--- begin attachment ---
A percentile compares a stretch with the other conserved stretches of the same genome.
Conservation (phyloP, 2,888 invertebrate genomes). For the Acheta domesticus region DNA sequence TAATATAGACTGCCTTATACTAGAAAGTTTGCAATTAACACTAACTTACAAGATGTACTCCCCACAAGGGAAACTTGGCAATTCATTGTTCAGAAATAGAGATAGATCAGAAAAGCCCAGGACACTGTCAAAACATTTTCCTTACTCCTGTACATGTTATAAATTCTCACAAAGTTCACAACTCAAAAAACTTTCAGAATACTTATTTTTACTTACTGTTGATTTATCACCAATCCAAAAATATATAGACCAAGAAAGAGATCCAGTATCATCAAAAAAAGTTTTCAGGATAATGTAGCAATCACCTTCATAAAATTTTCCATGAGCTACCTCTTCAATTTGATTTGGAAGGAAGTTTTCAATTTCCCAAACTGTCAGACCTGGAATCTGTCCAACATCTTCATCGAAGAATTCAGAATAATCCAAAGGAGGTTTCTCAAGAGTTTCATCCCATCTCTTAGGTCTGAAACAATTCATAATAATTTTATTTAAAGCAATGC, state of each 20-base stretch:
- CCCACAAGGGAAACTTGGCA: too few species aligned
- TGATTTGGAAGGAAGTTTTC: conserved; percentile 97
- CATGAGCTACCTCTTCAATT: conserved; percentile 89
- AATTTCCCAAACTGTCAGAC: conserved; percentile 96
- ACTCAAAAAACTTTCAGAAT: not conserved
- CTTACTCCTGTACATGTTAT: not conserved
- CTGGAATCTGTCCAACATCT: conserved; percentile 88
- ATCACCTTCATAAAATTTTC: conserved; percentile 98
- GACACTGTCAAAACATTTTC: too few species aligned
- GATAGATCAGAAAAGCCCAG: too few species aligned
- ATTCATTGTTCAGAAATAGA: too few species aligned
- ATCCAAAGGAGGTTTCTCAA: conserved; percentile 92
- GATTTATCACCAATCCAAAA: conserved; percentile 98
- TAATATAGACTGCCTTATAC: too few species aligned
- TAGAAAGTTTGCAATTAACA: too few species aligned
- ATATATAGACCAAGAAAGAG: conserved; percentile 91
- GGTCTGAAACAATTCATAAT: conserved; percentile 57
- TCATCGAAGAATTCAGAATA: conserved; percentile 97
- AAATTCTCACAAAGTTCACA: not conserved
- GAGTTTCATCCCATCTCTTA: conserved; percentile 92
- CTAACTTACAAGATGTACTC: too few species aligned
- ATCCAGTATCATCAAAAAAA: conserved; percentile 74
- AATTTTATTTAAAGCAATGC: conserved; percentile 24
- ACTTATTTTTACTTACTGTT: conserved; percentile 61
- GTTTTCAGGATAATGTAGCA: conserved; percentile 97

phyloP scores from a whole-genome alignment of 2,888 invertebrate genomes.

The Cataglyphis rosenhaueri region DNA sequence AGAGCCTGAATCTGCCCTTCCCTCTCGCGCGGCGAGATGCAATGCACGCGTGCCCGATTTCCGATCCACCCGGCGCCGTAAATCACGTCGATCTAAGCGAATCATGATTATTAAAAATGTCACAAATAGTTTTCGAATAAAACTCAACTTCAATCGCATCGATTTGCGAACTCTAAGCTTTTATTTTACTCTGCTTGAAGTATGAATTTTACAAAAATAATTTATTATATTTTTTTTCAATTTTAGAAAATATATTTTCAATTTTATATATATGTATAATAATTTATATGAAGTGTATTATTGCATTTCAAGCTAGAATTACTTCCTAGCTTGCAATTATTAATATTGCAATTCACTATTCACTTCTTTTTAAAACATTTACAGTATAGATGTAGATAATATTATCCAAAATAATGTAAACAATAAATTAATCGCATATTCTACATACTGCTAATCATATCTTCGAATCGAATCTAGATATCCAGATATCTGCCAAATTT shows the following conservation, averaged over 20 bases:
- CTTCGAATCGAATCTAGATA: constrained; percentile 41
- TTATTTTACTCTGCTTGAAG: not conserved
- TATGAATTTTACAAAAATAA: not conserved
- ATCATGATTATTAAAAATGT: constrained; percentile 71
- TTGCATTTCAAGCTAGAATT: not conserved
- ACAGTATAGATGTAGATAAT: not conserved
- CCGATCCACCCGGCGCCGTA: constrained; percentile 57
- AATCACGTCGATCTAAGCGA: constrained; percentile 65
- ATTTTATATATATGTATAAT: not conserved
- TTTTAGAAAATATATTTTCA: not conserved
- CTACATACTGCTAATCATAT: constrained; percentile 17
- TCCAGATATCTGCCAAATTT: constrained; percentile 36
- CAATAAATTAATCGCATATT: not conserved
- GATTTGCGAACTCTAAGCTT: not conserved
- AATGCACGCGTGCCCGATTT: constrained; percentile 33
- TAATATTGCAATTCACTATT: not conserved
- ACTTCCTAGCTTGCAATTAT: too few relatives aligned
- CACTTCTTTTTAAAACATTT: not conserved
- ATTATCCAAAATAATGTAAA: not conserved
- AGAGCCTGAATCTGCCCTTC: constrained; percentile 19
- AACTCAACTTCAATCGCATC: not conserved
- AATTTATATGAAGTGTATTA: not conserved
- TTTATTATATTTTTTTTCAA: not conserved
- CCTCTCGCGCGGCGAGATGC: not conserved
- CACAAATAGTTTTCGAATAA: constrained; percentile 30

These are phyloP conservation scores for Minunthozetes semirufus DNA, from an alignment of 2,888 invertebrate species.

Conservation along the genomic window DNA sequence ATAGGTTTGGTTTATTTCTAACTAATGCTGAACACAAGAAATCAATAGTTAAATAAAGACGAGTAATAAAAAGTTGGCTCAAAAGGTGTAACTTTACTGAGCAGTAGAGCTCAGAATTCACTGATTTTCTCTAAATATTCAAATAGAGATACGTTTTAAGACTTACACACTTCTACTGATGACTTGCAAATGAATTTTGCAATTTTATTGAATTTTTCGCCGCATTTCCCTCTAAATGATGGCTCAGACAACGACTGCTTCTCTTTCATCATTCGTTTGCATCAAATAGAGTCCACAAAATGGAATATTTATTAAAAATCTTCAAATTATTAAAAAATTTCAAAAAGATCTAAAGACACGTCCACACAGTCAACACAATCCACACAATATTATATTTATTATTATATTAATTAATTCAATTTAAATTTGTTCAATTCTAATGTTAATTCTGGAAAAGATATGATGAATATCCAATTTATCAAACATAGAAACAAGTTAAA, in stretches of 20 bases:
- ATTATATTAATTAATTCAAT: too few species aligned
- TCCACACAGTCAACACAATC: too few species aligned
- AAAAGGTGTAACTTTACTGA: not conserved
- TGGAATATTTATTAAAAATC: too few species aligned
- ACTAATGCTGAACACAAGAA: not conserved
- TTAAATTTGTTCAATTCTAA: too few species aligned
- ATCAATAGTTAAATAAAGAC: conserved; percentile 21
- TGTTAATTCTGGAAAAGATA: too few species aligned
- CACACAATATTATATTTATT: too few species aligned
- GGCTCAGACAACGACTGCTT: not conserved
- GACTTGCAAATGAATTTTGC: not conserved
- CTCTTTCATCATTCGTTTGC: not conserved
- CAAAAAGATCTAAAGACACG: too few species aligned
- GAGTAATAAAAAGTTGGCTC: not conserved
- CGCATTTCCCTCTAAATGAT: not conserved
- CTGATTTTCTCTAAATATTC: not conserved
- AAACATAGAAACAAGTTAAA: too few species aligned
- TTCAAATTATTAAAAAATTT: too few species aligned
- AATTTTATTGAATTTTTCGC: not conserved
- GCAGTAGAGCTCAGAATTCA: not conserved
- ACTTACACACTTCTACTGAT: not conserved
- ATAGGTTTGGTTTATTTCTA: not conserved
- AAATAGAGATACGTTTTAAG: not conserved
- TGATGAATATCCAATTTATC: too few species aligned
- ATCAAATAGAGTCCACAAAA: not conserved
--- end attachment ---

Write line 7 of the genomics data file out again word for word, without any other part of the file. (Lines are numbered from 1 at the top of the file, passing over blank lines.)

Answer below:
- ACTCAAAAAACTTTCAGAAT: not conserved